With the introduction of XenServer 5.6, the Disk Image Import Wizard now offers all of us a bit of freedom from the hypervisor sprawl that permeates enterprise and non-enterprise virtual machine users everywhere. We’ve all been there; two, three sometimes four different hypervisors and their proprietary virtual disk formats scattered about our labs and data centers. Managing these variations fits the metaphor of herding cats and often requires paying yearly maintenance fees for support or running an aging hypervisor(s) without up-to-date security patches and bug fixes.
Now, you can leverage your legacy VMs and reduce the unnecessary support and risk overhead and sprawl by importing them into XenServer 5.6 via the Disk Image Import Wizard. This feature offers quite the bounty supporting four virtual disk and file formats: .vhd, .vmdk, .vdi and .wim.
The wizard aims to simplify the import process by requesting the user input virtual device settings for the VM and select to run an optional fixup at first boot. The process is pretty simple, but there are requirements that we need to adhere to and it is best to first understand the machine being imported. For example, many operating systems do not detect hardware changes during boot. This prevents the imported VM from loading the operating system after moving it to a different hypervisor. Another issue includes the non-XenServer hypervisor tools from the legacy VM executing after importing to XenServer. To mitigate these issues, the fixup option is often required (for more details on fixup, see Knowledge Center article CTX124961). It is also very helpful to know what is being imported with regards to the operating system and the number of CPUs. Some operating system kernels cannot easily go from single to multi-CPU and when importing a disk image, it is best practice to respect the guests current number of CPUs when inputting that setting via the wizard.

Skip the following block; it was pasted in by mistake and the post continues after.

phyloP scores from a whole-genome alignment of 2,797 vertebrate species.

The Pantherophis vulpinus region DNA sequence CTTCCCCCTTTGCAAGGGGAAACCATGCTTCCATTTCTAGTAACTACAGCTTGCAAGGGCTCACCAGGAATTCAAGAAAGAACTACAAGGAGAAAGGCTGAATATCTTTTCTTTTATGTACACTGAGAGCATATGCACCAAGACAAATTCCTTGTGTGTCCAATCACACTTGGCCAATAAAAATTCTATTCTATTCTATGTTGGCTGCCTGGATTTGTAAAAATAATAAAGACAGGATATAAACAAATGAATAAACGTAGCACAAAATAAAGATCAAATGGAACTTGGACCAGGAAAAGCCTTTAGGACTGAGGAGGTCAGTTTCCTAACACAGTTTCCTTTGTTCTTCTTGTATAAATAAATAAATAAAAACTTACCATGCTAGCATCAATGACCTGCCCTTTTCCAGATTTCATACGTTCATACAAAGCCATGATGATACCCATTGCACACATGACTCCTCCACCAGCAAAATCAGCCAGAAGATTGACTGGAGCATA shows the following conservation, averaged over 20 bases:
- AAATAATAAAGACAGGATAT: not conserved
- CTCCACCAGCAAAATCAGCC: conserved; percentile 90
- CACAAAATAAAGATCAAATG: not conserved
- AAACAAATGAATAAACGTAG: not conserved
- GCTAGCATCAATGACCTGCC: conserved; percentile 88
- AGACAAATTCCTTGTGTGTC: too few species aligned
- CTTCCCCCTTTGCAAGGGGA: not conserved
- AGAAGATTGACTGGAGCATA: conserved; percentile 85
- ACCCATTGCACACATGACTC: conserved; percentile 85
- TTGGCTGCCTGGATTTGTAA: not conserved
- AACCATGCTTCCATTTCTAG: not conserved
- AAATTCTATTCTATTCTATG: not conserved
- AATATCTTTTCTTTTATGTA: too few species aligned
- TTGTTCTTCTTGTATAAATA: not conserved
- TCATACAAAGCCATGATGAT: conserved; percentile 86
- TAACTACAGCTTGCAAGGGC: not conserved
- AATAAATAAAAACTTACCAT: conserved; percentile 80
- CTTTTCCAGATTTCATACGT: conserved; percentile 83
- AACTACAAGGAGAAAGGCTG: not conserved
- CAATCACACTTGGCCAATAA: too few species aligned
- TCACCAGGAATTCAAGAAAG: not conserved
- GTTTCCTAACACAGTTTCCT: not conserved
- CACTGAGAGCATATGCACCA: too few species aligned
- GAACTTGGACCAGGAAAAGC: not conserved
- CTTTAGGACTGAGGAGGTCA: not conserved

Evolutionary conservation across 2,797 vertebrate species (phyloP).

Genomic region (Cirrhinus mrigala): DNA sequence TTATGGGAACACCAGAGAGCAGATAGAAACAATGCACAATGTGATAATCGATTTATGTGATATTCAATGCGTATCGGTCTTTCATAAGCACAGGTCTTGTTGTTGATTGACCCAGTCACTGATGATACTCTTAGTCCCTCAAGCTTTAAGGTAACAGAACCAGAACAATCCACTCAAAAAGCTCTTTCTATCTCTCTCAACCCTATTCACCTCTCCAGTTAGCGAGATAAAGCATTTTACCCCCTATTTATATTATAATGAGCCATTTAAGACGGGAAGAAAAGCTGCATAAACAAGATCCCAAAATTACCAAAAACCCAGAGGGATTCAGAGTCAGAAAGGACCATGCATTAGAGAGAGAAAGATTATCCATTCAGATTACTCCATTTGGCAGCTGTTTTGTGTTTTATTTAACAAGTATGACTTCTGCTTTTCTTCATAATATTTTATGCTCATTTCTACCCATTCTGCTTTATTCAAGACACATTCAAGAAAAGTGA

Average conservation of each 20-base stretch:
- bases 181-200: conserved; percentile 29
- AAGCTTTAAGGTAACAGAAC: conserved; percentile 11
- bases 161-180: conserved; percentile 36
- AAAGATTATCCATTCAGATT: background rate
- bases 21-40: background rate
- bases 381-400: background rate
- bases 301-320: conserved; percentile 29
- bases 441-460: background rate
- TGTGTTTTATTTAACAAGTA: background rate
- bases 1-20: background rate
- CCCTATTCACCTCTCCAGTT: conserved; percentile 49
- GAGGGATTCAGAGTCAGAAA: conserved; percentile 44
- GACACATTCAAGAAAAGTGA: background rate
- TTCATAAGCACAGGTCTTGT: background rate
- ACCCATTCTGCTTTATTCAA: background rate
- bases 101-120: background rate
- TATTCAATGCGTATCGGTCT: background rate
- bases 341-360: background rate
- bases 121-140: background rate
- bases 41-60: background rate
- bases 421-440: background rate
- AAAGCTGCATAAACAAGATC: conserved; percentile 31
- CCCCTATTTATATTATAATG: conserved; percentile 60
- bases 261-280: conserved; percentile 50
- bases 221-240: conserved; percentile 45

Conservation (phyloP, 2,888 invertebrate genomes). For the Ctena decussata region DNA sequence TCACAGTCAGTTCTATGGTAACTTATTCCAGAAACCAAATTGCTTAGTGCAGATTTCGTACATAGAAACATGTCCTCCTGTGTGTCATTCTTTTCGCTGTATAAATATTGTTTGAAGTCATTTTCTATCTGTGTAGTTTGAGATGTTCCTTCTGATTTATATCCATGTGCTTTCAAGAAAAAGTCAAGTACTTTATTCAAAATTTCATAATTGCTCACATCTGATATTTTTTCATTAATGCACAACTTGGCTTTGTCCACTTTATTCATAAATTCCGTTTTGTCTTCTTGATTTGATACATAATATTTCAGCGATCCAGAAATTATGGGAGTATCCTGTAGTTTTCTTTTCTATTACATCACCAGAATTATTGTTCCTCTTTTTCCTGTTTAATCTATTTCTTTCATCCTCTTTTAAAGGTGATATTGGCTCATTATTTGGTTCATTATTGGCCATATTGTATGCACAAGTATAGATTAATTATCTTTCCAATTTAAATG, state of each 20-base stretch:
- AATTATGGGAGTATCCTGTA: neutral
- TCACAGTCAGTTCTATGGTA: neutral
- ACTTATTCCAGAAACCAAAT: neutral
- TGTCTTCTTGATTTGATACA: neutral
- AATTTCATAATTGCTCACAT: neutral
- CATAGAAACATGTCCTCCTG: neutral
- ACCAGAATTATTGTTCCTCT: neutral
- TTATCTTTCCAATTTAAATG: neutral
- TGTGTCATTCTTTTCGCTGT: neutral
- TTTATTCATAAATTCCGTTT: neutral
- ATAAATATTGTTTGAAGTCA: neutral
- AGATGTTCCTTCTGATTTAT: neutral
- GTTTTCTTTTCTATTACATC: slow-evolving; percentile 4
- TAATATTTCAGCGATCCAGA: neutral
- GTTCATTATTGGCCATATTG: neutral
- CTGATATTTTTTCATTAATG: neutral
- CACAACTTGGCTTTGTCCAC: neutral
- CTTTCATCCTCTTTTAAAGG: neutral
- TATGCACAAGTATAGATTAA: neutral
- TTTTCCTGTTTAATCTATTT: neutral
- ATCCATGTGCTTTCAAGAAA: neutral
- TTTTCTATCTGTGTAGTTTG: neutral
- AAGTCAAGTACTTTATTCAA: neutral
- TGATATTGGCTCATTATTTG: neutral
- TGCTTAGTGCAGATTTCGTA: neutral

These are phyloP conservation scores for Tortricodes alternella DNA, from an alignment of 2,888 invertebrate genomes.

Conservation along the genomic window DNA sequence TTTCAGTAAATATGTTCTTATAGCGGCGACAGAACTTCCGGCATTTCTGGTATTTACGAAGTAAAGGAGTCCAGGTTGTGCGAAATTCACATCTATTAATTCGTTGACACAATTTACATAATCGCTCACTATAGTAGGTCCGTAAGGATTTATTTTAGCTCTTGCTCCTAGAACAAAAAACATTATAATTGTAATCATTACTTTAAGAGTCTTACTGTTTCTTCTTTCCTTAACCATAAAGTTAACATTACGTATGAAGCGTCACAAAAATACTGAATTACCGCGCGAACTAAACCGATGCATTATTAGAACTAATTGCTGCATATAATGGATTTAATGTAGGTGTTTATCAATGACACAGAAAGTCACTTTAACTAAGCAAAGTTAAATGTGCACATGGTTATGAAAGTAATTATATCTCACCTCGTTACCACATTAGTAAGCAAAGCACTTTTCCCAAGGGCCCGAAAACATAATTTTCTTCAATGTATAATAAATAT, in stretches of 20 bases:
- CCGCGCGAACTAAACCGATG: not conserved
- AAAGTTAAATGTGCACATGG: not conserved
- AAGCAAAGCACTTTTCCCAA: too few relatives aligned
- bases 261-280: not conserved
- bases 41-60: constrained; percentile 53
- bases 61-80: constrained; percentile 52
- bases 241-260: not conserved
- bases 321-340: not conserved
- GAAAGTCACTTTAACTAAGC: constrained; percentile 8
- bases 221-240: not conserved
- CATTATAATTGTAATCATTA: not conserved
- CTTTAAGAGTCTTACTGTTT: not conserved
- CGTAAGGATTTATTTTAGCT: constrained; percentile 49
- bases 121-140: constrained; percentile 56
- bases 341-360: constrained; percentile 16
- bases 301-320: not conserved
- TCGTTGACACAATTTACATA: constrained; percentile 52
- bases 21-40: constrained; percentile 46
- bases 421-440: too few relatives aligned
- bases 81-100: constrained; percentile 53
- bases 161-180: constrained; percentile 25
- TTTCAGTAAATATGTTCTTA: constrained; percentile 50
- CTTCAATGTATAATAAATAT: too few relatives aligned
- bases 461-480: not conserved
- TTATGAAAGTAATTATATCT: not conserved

We also want to ensure that we’re importing into a Storage Repository with enough space for the virtual disk as well as a XenServer host with enough memory to boot the imported system supporting the fixup process. When we run fixups, it is an automatic process and the VM will power on with the memory settings we supply to the wizard. Our host must have the available memory to power on the VM during this process. Often we see people with a 4GB host try to importing a VM requiring 2 GB, yet the host is already running other VMs and does not have the 2 GB necessary will result in a failure with the fixup process. The fixup powers on the VM using the settings we supply in the Wizard. (See Knowledge Center article CTX125120 for info on how to resolve this problem).
Ensuring that we’re meeting the requirements of the wizard, we’re able to easily import our legacy VMs and therefore reduce or in many cases eliminate the burden of scattered hypervisors and their associated virtual disks in our labs and data centers. We can now freely employ state of the art hypervisor technology via XenServer 5.6 and still retain access to the VM workloads that required us to keep the legacy hypervisor around in the first place.
The Disk Image Import Wizard is a work in progress. Please contribute your experience (good and bad) and bring any issues you have to the XenServer Forum so we can help out. Also, check out the below video to get an idea of how easy it is to migrate into XenServer 5.6.